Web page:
Little Boxes

Little boxes on the hillside
Little boxes made of ticky tacky
Little boxes
Little boxes all the same
There’s a green one and a pink one 
And a blue one and a yellow one
And they’re all made out of ticky tacky 
and they all look the same….

…And they all  get put in boxes and they all come out the same- Pete Seeger, Little Boxes

This year, let’s resolve NOT to put our children in little boxes and expect them to come out just the same.
Let’s not fall into the comparison trap.  Children adopted from hard places tend to have a younger emotional age than their physical age.  When I met my youngest son, he was fifteen months old- developmentally he was nine months.  He could not walk or talk.  His crawling was stiff and mechanical.  He could not eat solid foods.  When he smiled, the room brightened.  His laughter was a balm for my soul.  How could I not rejoice in him?  How could I expect him to join his peers on the growth chart back here in the states or be disappointed that he couldn’t eat a french fry or toddle across the room?

Years later, surgeries, solid food, running, schooling the comparison crevasse loomed underneath me, beckoning me to fall into the deep dark painful trap that sucks in parents and children alike, bruising them, opening old wounds, digging angrily into old scars.

Why is he a grade behind?
He doesn’t know his phone number?
I don’t think he belongs in this class, he just can’t understand the material.
Why isn’t he playing with the others?

Don’t fall in.  It’s a consuming sludge that covers mind and heart.  Escape.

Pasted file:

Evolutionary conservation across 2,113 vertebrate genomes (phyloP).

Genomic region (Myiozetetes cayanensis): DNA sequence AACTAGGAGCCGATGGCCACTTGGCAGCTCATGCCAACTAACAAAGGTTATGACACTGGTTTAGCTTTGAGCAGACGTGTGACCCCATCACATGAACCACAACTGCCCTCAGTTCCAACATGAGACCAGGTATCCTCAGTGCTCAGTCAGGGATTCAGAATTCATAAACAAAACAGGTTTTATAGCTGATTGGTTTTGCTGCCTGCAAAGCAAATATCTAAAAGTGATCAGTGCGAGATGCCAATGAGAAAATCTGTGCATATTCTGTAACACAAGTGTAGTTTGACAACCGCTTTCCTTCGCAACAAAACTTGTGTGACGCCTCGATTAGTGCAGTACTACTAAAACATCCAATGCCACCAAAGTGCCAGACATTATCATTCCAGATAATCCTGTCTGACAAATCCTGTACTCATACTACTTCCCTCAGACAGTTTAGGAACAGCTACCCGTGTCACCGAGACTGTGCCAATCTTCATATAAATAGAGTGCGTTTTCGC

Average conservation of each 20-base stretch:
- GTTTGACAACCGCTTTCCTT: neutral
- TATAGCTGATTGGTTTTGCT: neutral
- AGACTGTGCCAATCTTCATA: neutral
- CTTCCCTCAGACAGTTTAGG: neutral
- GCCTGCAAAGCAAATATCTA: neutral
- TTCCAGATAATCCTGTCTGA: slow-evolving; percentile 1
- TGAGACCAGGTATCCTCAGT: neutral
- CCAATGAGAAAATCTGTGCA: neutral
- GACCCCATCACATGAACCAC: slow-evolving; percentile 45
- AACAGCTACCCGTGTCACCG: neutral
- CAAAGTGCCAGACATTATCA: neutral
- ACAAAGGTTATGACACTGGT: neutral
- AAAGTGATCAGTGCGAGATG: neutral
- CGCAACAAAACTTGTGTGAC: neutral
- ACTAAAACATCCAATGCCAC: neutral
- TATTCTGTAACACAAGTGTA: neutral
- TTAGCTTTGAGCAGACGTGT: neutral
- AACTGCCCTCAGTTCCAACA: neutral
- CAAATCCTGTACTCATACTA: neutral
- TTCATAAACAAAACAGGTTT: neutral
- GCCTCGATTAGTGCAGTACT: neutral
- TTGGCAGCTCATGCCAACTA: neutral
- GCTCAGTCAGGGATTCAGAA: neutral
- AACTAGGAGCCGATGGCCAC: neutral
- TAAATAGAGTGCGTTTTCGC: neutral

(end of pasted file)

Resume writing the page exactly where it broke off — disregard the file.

Each of us desires praise for effort, not salt on an old wound. If-you-can’t-say-anything-nice-don’t say-anything-at-all doesn’t work with children from hard places.   Say something!

Good job trying!
You can do it!
Remember when you couldn’t _________, now you can!
Look how great you are doing.

All of our children have scars.  Everyone has a story with a plot that is playing out at this very moment.  Will the main character win?  Overcome? Become what he is meant to be?  We parents are supporting characters in our children’s stories.  Are we the wicked step-mother?  The evil queen?  Or are we like Much Afraid’s helpers (Hind’s Feet on High Places) helping her along, supporting her until she can walk on her own?  Are we a Mordecai to an orphaned Esther- protecting,advising, training, admonishing and then praying and fasting her through when she must attempt the impossible, life-risking task to safe her people?

Let’s resolve to release our children from the little boxes and play a supporting role in their story!

For I know the thoughts and plans that I have for you, says the Lord, thoughts and plans for welfare and peace and not for evil, to give you hope in your final outcome.  Jeremiah 29:11 (Amplified)

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